True, it’s slightly disconcerting to head out on a road trip with no idea where/if you’ll be sleeping in the backcountry that night. However, it adds an extra level of appreciation and adventure to the trip, in my opinion. I’ve also had amazing conversations with rangers and learned about some magical less-visited spots simply by being forced to stop at the ranger station.

If we don’t utilize these systems, they’re all the more likely to disappear over time. Going for a walk-up backpacking permit doesn’t just take pressure off overloaded reservation systems and give you another shot at a coveted hike after your lottery ticket isn’t picked. Doing so also lets the parks know that the public values these systems.

Moral of the Story

walk-up backpacking permit: two smiling hikers seated on a towel in red sandstone desert

Desert joy is unmatched, especially when you’re camping at a site tucked away with a natural spring with only one other group of people.

About a month ago, a good friend and I sat down to plan our spring backpacking trip in Canyonlands National Park. It had been a couple years since I’d planned any overnight in a national park, and I didn’t even consider looking into the permit situation. Many places in Utah where I’ve backpacked don’t require competitive permits.

We realized that everything in the Needles district (where we were hoping to go) was booked for months. I convinced her to trust me with the walk-up system, and we had an absolutely phenomenal trip.

My friend is now also hooked on the spontaneity of just showing up at the ranger’s station and seeing what’s available. We had a fun conversation with the backcountry rangers who helped us and ended up doing a trip we would never have selected for ourselves. She’s already looking forward to her next weekend getaway using this under-utilized system.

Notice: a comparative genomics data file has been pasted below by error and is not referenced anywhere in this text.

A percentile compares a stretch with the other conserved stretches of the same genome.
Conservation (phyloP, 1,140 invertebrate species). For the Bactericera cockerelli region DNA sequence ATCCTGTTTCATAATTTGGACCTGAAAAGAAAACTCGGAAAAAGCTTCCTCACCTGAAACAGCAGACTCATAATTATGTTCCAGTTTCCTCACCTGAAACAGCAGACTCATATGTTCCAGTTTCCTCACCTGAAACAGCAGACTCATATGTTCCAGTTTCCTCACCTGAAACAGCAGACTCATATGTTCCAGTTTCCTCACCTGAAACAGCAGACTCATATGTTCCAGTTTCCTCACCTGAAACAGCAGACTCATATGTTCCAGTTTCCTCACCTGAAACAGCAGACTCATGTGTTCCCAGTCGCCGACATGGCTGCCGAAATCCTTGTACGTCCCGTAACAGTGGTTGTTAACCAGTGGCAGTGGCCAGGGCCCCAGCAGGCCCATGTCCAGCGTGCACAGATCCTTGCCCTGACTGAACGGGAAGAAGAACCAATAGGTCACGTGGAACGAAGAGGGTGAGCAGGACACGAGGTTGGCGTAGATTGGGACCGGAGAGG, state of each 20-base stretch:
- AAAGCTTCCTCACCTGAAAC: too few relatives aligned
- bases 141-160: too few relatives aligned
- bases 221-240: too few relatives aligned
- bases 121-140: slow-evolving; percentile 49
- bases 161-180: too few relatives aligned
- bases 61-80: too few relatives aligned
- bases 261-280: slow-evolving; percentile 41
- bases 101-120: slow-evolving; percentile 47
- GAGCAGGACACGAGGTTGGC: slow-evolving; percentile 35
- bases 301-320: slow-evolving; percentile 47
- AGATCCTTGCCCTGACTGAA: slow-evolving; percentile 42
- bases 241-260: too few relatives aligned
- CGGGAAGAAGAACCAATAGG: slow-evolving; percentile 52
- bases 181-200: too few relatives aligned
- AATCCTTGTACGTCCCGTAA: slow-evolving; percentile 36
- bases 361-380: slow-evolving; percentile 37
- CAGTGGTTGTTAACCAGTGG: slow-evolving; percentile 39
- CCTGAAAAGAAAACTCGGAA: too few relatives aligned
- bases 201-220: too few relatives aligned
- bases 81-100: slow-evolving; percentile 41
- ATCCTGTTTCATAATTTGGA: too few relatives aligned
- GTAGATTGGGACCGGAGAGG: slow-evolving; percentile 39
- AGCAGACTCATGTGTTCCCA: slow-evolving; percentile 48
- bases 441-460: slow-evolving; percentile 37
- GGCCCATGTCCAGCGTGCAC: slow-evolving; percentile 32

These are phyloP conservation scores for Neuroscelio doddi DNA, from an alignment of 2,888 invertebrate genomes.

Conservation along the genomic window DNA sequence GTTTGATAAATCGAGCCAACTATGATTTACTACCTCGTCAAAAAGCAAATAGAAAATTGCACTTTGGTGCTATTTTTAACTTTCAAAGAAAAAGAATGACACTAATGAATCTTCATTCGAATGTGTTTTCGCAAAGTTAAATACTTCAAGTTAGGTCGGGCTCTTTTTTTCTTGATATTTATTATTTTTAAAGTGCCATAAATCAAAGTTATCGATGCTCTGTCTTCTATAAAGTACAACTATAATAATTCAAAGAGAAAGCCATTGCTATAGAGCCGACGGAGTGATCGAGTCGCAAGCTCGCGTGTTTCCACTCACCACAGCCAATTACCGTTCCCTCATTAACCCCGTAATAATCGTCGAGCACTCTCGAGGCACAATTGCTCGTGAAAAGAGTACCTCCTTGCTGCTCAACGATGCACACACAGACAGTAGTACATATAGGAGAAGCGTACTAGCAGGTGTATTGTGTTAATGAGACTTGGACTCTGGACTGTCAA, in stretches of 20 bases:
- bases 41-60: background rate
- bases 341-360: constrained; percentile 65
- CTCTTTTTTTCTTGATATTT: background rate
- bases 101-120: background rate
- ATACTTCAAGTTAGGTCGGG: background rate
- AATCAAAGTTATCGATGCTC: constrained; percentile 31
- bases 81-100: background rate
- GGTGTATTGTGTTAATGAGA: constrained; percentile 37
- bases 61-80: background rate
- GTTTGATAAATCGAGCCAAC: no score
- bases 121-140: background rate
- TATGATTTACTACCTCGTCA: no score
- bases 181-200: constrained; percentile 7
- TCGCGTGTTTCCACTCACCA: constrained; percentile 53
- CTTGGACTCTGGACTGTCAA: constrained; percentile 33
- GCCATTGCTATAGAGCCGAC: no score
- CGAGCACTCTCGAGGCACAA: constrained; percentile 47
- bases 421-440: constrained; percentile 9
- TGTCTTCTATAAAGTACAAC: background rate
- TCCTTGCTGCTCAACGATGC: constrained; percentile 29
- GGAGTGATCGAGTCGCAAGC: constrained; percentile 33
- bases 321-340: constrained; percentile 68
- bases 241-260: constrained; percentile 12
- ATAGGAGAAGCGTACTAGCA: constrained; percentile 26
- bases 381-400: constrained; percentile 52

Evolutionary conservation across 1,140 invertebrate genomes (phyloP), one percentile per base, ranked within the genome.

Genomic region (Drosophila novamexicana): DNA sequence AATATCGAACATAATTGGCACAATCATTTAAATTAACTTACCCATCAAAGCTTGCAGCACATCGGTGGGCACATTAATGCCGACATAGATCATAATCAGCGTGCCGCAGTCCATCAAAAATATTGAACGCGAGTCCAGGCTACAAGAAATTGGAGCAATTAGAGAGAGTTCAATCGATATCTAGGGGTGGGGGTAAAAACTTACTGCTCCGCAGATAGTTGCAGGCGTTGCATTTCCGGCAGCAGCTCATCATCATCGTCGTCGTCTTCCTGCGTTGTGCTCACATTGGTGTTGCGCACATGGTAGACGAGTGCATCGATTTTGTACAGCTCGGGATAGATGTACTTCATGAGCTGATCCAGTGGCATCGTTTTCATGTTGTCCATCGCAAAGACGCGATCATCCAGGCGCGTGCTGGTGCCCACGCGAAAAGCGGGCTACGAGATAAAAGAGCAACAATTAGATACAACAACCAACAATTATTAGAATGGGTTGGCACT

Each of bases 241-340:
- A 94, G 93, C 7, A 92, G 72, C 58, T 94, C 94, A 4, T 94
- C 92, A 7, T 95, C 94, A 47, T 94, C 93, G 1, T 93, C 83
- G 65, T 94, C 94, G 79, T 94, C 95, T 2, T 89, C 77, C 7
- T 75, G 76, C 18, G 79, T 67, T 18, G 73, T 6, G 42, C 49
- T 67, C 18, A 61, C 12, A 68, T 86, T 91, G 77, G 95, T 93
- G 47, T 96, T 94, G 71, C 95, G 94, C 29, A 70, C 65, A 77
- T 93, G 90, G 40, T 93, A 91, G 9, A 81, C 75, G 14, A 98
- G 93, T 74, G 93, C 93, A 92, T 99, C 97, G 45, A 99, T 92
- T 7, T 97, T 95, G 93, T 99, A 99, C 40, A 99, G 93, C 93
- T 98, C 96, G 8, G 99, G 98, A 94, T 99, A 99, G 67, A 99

Walk-up backpacking permits aren’t just a last resort: they’re a great way to inject spontaneity into your adventure. And for those who can afford some flexibility, they can be a more viable option than uber-competitive permit lotteries.

Featured image: Photo via Katie Kommer. Graphic design by Zack Goldmann.

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Comments 3

  • Miner : Jun 23rd

    I do most of my trips as walk ups. I don’t even think about a major holiday til a month or so before as it’s rate that I know what I want to do months before.

    When I did the Wonderland Trail in September 2022, I checked the reservation system every day the week before seeing if there were cancelations of people who submitted a reservation back in spring but weren’t fully committed t going. Mid afternoon on the Friday of Labor Day weekend, before I was to start the long drive to attempt a walk up permit,I managed to reserve an iternary that started Sunday. There had been no openings for Summerland the day before.

    This technique allowed me to get a permit for Glacier National Park last week to start the CDT this weekend.

    When I did rhe JMT in 2017, I put in my lottery request for Labor Day, knowing ut would rollover for awhile. I was able to get September 19 at Happy Isles with Half Dome. This was the ideal starting time for me as late September in the Sierra is my favorite time, and yes, there are a lot less people trying for permits then.

  • EC : Jun 23rd

    Great ideas – thanks!

  • Michael : Jun 24th

    Awesome article. Thanks for the great tips. I am hoping this summer to get a walk up permit to hike the entire Wonderland Trail loop.